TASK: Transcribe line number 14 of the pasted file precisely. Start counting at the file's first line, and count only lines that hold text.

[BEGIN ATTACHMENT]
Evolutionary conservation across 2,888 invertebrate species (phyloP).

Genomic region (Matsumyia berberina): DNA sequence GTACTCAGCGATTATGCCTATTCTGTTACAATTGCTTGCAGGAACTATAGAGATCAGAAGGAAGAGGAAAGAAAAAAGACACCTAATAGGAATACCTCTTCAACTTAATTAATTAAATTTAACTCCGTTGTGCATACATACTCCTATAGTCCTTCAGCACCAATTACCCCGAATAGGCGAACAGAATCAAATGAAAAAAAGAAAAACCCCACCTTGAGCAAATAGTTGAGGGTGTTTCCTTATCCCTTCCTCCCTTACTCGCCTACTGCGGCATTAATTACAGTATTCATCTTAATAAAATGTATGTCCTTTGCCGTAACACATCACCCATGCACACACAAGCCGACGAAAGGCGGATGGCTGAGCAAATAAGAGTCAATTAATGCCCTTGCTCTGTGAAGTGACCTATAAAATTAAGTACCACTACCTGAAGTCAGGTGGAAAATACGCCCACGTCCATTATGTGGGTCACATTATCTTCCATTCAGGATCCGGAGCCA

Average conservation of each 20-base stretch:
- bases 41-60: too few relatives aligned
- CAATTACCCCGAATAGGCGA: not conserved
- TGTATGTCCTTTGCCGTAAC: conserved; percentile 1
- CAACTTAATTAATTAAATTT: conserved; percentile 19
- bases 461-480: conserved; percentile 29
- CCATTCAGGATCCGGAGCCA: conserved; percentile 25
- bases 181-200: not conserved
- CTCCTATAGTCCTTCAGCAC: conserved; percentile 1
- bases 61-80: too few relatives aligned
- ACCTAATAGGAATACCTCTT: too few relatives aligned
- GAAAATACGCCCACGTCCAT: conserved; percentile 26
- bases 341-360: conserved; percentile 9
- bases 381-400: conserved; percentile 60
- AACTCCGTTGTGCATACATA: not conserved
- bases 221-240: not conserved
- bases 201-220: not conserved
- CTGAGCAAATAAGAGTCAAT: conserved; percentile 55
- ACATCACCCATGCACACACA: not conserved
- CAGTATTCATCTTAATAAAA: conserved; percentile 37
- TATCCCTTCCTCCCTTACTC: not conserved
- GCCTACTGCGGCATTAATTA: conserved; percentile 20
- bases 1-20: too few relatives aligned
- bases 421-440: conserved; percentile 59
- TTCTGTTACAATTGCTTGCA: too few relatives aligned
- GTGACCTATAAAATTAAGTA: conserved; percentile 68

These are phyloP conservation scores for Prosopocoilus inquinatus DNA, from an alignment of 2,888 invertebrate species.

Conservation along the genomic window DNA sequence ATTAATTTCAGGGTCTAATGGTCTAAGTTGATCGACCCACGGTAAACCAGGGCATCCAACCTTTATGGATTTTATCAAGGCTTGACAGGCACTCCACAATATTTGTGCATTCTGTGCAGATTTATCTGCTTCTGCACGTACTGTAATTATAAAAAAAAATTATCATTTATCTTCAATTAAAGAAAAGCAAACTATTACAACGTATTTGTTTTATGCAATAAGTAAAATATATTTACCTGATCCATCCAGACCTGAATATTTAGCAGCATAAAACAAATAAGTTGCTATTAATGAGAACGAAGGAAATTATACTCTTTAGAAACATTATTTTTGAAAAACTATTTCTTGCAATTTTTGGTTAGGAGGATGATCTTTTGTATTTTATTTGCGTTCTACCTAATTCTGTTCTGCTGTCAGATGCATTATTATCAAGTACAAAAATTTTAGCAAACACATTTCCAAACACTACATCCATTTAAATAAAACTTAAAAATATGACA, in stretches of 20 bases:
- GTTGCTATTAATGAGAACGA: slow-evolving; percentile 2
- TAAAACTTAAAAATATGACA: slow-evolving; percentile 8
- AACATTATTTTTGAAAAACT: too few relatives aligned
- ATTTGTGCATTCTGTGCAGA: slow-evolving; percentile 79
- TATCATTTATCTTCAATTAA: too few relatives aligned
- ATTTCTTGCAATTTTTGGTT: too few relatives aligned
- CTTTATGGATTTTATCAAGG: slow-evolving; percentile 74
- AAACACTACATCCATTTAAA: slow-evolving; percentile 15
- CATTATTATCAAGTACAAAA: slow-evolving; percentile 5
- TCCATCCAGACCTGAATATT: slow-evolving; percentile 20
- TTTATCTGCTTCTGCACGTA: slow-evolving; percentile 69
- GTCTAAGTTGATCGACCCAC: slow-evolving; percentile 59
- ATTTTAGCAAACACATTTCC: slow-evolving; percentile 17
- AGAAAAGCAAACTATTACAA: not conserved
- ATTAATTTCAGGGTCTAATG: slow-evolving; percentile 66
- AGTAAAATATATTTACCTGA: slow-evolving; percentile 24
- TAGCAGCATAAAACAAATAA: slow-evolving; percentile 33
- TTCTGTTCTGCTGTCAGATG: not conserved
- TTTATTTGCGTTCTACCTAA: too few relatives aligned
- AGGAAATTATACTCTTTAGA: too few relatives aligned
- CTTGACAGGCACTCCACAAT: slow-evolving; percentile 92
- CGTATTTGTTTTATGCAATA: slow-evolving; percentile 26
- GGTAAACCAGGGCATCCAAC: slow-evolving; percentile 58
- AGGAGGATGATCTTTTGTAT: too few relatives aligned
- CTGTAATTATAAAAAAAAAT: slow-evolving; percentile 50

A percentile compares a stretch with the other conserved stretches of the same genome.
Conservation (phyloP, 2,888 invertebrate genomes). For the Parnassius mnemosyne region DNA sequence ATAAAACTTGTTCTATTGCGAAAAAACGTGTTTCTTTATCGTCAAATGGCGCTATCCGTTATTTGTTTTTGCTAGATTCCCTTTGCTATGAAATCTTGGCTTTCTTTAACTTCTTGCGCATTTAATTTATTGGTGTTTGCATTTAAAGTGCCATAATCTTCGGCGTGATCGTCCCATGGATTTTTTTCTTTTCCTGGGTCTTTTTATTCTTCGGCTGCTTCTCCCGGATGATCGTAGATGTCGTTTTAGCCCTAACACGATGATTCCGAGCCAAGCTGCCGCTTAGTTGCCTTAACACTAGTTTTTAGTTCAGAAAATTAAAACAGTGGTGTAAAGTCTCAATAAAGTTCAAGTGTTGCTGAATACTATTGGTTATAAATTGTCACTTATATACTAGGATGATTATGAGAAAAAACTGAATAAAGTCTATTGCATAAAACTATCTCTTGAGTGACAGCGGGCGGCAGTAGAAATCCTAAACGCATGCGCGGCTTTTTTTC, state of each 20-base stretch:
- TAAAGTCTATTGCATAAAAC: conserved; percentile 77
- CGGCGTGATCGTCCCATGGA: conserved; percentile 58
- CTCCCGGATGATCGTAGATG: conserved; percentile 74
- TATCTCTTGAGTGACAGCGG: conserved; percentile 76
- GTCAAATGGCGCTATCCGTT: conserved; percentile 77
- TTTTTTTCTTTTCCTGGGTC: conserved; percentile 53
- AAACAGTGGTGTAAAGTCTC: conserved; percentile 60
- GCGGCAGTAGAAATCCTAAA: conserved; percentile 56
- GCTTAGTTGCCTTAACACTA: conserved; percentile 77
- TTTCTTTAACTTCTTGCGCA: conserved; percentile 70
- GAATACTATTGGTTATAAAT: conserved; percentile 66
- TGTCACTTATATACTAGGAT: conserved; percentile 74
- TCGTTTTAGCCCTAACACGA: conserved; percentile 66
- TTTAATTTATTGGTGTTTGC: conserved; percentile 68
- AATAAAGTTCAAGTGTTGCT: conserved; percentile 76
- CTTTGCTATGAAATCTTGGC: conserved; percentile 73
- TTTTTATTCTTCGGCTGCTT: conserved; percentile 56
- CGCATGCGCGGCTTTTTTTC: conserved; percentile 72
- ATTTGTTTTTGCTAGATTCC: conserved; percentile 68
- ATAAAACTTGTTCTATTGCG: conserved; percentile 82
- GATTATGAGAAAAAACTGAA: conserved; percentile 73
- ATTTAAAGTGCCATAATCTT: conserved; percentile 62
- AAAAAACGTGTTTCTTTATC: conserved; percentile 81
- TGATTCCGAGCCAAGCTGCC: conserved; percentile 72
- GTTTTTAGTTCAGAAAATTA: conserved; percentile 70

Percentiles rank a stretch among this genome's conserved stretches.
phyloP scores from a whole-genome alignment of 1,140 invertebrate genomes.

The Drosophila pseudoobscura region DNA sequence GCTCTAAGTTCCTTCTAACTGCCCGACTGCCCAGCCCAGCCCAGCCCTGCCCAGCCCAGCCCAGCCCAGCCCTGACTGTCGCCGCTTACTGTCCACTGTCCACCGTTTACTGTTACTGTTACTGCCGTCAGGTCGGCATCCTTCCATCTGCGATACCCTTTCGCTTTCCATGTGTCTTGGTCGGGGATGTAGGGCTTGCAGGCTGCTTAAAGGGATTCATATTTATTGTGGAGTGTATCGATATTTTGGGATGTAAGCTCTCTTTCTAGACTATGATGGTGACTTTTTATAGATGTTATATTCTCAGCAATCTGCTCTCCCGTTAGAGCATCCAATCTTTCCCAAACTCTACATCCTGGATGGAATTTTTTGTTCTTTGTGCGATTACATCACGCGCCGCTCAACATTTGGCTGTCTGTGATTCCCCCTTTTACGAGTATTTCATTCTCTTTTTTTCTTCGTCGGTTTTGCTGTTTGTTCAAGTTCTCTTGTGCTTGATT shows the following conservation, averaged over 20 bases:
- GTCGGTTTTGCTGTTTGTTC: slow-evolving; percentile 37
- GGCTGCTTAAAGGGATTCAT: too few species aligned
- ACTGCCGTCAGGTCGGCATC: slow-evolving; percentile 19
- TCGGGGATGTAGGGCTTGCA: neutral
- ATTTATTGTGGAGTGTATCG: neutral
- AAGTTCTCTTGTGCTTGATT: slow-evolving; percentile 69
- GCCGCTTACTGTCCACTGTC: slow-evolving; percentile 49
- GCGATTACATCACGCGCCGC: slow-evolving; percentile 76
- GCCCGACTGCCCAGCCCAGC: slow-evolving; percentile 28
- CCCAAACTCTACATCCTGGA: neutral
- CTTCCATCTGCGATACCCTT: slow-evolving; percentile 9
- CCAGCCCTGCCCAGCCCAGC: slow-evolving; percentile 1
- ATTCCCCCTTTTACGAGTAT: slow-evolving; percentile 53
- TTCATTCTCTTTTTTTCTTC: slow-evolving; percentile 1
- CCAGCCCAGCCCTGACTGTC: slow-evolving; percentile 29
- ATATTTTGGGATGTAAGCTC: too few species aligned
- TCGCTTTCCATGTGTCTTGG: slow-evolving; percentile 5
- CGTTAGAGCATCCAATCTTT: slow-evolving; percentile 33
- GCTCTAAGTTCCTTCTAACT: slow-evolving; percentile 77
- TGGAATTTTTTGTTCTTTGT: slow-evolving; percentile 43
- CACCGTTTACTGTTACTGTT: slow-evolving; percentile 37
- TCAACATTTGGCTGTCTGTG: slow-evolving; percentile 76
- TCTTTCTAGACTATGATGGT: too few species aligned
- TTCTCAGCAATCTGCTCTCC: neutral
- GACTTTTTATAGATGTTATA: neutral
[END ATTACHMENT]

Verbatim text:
- GAAAATACGCCCACGTCCAT: conserved; percentile 26